In the last 7 months, WeRobotics, Tanzania Flying Labs and Agrinfo have been gathering field data in rural Tanzania for the NASA Harvest Consortium’s “Pre-Harvest loss for smallholder farmers” initiative in collaboration with IFPRI and University of Maryland. Data acquisition included 2 rounds of multispectral drone data and 3 rounds of ground truthing data, including data on farm boundaries, crop variety and harvest volumes. Throughout these data acquisition cycles, we have learned quite a bit and have faced challenges we did not expect, making the actual data acquisition process as much of a valuable learning experience as the actual outcomes of this pilot research. Watch our field experiences in our latest video here:
The project team met up at the end of October in Dubai, to share our experiences at the UN World Data Forum in a session called “From Pixel to Crop: How to mitigate pre-harvest loss for African smallholder farms using synergies across different data communities”. Texas A&M AgriLife and Stanford Earth/AtlasAI joined our panel for this session to add their experiences and knowledge and allow for a rich exchange of experiences and lessons from the use of various data sources and systems to address pre-harvest loss.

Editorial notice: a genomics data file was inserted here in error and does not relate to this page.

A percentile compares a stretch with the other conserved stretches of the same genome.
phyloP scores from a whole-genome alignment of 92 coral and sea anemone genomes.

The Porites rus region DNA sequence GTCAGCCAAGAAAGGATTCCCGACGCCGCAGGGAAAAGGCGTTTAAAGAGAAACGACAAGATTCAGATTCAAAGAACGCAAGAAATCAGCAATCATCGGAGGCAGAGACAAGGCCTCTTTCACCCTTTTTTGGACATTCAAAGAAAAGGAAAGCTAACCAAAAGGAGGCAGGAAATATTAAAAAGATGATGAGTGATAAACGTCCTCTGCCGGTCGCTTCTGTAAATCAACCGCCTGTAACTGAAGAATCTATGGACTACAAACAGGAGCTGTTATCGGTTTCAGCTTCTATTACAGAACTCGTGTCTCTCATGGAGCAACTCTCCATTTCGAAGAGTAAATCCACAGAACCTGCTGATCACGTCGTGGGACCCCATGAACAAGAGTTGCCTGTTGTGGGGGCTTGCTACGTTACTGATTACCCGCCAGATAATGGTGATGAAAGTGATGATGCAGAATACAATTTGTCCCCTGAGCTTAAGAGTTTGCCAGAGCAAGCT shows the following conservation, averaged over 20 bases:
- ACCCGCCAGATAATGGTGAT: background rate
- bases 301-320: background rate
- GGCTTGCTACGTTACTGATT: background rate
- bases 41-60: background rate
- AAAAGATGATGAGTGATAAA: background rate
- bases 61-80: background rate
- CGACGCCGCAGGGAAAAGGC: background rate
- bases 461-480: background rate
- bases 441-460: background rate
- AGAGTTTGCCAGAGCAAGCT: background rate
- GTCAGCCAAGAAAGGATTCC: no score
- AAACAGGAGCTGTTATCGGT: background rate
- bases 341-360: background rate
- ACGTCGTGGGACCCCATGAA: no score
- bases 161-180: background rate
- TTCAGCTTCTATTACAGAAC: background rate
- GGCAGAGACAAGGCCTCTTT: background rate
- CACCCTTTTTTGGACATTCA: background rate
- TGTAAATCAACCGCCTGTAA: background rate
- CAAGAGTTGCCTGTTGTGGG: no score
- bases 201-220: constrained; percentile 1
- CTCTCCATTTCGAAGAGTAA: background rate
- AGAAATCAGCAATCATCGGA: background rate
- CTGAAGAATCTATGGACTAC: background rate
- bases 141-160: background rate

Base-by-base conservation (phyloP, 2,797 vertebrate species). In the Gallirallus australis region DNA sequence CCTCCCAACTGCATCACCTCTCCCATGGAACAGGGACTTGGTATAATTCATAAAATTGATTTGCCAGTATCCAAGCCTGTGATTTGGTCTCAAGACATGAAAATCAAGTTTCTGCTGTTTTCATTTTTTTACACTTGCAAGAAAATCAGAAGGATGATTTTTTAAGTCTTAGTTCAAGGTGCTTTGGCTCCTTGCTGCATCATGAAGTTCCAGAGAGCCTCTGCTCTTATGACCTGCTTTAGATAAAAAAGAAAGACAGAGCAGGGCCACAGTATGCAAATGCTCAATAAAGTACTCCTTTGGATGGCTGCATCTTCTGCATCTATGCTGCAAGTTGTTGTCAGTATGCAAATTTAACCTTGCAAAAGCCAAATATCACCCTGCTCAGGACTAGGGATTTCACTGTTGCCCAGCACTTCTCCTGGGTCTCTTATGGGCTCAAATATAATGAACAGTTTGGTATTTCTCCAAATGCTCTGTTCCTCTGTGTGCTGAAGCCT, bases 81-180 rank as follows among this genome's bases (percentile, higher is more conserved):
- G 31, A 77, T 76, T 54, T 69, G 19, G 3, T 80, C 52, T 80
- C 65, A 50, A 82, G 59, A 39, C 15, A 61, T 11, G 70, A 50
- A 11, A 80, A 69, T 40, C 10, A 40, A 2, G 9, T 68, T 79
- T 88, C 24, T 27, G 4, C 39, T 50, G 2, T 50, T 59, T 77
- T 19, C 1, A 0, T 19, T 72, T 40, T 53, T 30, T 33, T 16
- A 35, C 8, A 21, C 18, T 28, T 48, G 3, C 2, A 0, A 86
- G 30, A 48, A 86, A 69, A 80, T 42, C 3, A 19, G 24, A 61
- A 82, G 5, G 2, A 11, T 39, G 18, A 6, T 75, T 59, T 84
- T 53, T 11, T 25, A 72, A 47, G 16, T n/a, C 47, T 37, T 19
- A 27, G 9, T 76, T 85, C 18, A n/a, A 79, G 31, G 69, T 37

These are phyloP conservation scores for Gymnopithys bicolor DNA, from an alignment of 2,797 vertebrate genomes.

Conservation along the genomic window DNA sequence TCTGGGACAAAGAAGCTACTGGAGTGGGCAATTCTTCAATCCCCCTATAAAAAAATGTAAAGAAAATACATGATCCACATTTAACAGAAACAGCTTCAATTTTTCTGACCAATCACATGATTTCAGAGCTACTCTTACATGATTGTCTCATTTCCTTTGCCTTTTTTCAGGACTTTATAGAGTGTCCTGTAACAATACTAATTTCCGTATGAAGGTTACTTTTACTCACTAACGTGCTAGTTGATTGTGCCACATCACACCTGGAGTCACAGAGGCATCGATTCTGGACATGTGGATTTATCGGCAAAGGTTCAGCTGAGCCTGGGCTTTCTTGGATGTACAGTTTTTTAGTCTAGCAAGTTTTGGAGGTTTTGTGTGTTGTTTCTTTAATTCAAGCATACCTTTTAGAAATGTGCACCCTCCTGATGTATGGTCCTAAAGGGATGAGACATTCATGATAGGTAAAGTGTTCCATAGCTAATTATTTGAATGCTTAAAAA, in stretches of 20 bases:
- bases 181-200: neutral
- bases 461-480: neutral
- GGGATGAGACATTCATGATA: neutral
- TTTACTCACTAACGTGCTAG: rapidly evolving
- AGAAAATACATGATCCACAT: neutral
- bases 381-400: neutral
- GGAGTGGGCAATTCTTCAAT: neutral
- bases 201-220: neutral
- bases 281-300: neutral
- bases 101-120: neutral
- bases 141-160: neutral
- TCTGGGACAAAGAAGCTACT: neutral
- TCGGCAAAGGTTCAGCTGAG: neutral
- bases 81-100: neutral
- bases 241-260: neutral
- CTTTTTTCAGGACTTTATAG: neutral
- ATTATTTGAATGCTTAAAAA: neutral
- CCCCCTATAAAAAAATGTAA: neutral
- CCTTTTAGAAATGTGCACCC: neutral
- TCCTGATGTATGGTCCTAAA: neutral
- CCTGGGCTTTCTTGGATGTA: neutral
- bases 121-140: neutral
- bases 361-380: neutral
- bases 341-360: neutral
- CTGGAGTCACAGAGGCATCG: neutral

Michael Humber and Ritvik Sahajpal of the University of Maryland, whose team is leading the NASA Harvest Consortium’s collaboration in Tanzania with Summer Allen and Soonho Kim of IFPRI, presented the following challenges and first findings based on the data collected in Tanzania:
Following UMD’s introduction and challenges, Rose Funja, CEO of Agrinfo and Ghati Marwa, Drone Data Specialist of Tanzania Flying Labs shared their experiences from the field:
UNWDF Panel Session featuring George Azzari, Ghati Marwa, Juan Bowles, Rose Funja, Michael Humber and Sonja Betschart
Presentations from Dr. Juan Landivar Bowles (Texas A&M AgriLife) on his extensive experiences with Unmanned Aircraft Systems for Agriculture Research and Precision Management as well as Dr. George Azzari (Stanford Earth / Atlas AI) on current solutions and challenges with large-scale, fine-resolution yield predictions from satellite rounded out the “application and experience” focused session which was then led into an open and lively discussion between the panelists and the participants.
More detailed results from UMD and IFPRI will soon be available on the first outcomes of this joint “Pre-Harvest Loss” project in Tanzania. Thank you to all partners for a compelling and practice-oriented session at UN World Data Forum 2018.
This article originally published in the WeRobotics Blog.